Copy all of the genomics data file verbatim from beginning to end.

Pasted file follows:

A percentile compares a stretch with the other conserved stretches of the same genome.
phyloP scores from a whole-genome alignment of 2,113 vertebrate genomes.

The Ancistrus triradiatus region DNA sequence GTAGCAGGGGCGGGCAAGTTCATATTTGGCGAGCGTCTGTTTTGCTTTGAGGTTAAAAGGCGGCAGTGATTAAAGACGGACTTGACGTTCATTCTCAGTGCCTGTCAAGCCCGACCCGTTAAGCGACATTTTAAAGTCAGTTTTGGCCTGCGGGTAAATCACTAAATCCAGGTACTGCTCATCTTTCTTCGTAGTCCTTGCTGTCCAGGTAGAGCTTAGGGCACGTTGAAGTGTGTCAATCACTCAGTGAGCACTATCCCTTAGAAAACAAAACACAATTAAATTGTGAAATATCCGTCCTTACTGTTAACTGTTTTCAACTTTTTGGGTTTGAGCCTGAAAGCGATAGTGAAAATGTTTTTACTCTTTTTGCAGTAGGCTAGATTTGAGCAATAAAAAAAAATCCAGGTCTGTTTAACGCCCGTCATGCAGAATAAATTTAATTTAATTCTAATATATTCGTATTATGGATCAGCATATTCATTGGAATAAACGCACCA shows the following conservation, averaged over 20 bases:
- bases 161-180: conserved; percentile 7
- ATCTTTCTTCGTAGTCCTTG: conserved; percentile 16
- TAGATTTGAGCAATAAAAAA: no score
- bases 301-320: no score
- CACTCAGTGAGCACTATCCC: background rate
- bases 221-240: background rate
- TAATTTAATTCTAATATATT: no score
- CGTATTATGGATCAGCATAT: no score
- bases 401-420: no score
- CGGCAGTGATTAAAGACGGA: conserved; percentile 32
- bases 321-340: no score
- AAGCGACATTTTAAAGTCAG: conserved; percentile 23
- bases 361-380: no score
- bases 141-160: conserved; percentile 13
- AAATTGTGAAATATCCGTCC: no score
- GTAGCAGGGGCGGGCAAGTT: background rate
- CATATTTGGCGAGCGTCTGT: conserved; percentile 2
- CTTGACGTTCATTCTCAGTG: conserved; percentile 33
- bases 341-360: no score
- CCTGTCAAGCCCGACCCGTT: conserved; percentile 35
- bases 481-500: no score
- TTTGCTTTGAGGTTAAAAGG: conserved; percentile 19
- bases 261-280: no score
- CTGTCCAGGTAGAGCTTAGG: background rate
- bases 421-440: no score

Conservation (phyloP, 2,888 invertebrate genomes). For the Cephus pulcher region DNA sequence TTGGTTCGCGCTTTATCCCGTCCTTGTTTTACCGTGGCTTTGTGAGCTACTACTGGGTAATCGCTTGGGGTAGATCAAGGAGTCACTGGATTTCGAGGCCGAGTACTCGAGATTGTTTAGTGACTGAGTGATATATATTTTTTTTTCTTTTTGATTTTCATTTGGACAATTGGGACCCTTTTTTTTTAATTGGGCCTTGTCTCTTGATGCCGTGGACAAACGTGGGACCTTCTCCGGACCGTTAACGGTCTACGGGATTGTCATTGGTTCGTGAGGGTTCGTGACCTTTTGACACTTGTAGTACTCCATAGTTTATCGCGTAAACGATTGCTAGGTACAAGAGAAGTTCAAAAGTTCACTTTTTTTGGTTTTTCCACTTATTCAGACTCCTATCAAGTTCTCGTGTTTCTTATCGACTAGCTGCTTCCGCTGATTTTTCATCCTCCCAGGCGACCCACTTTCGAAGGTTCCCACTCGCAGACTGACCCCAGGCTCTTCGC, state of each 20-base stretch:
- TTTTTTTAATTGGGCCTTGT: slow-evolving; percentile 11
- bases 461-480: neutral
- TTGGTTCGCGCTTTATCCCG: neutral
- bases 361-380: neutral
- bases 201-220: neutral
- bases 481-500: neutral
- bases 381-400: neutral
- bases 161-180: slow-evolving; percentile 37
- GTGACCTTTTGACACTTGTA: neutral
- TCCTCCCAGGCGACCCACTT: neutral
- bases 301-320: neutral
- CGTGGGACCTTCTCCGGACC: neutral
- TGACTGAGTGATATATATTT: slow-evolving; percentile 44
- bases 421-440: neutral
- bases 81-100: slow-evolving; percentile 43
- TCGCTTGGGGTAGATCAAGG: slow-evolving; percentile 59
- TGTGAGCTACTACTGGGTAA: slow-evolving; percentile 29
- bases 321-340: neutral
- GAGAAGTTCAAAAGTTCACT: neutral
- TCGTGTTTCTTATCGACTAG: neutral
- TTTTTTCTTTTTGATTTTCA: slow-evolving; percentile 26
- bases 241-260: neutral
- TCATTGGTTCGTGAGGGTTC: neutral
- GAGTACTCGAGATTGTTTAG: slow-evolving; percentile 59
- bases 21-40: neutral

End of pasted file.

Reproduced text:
A percentile compares a stretch with the other conserved stretches of the same genome.
phyloP scores from a whole-genome alignment of 2,113 vertebrate genomes.

The Ancistrus triradiatus region DNA sequence GTAGCAGGGGCGGGCAAGTTCATATTTGGCGAGCGTCTGTTTTGCTTTGAGGTTAAAAGGCGGCAGTGATTAAAGACGGACTTGACGTTCATTCTCAGTGCCTGTCAAGCCCGACCCGTTAAGCGACATTTTAAAGTCAGTTTTGGCCTGCGGGTAAATCACTAAATCCAGGTACTGCTCATCTTTCTTCGTAGTCCTTGCTGTCCAGGTAGAGCTTAGGGCACGTTGAAGTGTGTCAATCACTCAGTGAGCACTATCCCTTAGAAAACAAAACACAATTAAATTGTGAAATATCCGTCCTTACTGTTAACTGTTTTCAACTTTTTGGGTTTGAGCCTGAAAGCGATAGTGAAAATGTTTTTACTCTTTTTGCAGTAGGCTAGATTTGAGCAATAAAAAAAAATCCAGGTCTGTTTAACGCCCGTCATGCAGAATAAATTTAATTTAATTCTAATATATTCGTATTATGGATCAGCATATTCATTGGAATAAACGCACCA shows the following conservation, averaged over 20 bases:
- bases 161-180: conserved; percentile 7
- ATCTTTCTTCGTAGTCCTTG: conserved; percentile 16
- TAGATTTGAGCAATAAAAAA: no score
- bases 301-320: no score
- CACTCAGTGAGCACTATCCC: background rate
- bases 221-240: background rate
- TAATTTAATTCTAATATATT: no score
- CGTATTATGGATCAGCATAT: no score
- bases 401-420: no score
- CGGCAGTGATTAAAGACGGA: conserved; percentile 32
- bases 321-340: no score
- AAGCGACATTTTAAAGTCAG: conserved; percentile 23
- bases 361-380: no score
- bases 141-160: conserved; percentile 13
- AAATTGTGAAATATCCGTCC: no score
- GTAGCAGGGGCGGGCAAGTT: background rate
- CATATTTGGCGAGCGTCTGT: conserved; percentile 2
- CTTGACGTTCATTCTCAGTG: conserved; percentile 33
- bases 341-360: no score
- CCTGTCAAGCCCGACCCGTT: conserved; percentile 35
- bases 481-500: no score
- TTTGCTTTGAGGTTAAAAGG: conserved; percentile 19
- bases 261-280: no score
- CTGTCCAGGTAGAGCTTAGG: background rate
- bases 421-440: no score

Conservation (phyloP, 2,888 invertebrate genomes). For the Cephus pulcher region DNA sequence TTGGTTCGCGCTTTATCCCGTCCTTGTTTTACCGTGGCTTTGTGAGCTACTACTGGGTAATCGCTTGGGGTAGATCAAGGAGTCACTGGATTTCGAGGCCGAGTACTCGAGATTGTTTAGTGACTGAGTGATATATATTTTTTTTTCTTTTTGATTTTCATTTGGACAATTGGGACCCTTTTTTTTTAATTGGGCCTTGTCTCTTGATGCCGTGGACAAACGTGGGACCTTCTCCGGACCGTTAACGGTCTACGGGATTGTCATTGGTTCGTGAGGGTTCGTGACCTTTTGACACTTGTAGTACTCCATAGTTTATCGCGTAAACGATTGCTAGGTACAAGAGAAGTTCAAAAGTTCACTTTTTTTGGTTTTTCCACTTATTCAGACTCCTATCAAGTTCTCGTGTTTCTTATCGACTAGCTGCTTCCGCTGATTTTTCATCCTCCCAGGCGACCCACTTTCGAAGGTTCCCACTCGCAGACTGACCCCAGGCTCTTCGC, state of each 20-base stretch:
- TTTTTTTAATTGGGCCTTGT: slow-evolving; percentile 11
- bases 461-480: neutral
- TTGGTTCGCGCTTTATCCCG: neutral
- bases 361-380: neutral
- bases 201-220: neutral
- bases 481-500: neutral
- bases 381-400: neutral
- bases 161-180: slow-evolving; percentile 37
- GTGACCTTTTGACACTTGTA: neutral
- TCCTCCCAGGCGACCCACTT: neutral
- bases 301-320: neutral
- CGTGGGACCTTCTCCGGACC: neutral
- TGACTGAGTGATATATATTT: slow-evolving; percentile 44
- bases 421-440: neutral
- bases 81-100: slow-evolving; percentile 43
- TCGCTTGGGGTAGATCAAGG: slow-evolving; percentile 59
- TGTGAGCTACTACTGGGTAA: slow-evolving; percentile 29
- bases 321-340: neutral
- GAGAAGTTCAAAAGTTCACT: neutral
- TCGTGTTTCTTATCGACTAG: neutral
- TTTTTTCTTTTTGATTTTCA: slow-evolving; percentile 26
- bases 241-260: neutral
- TCATTGGTTCGTGAGGGTTC: neutral
- GAGTACTCGAGATTGTTTAG: slow-evolving; percentile 59
- bases 21-40: neutral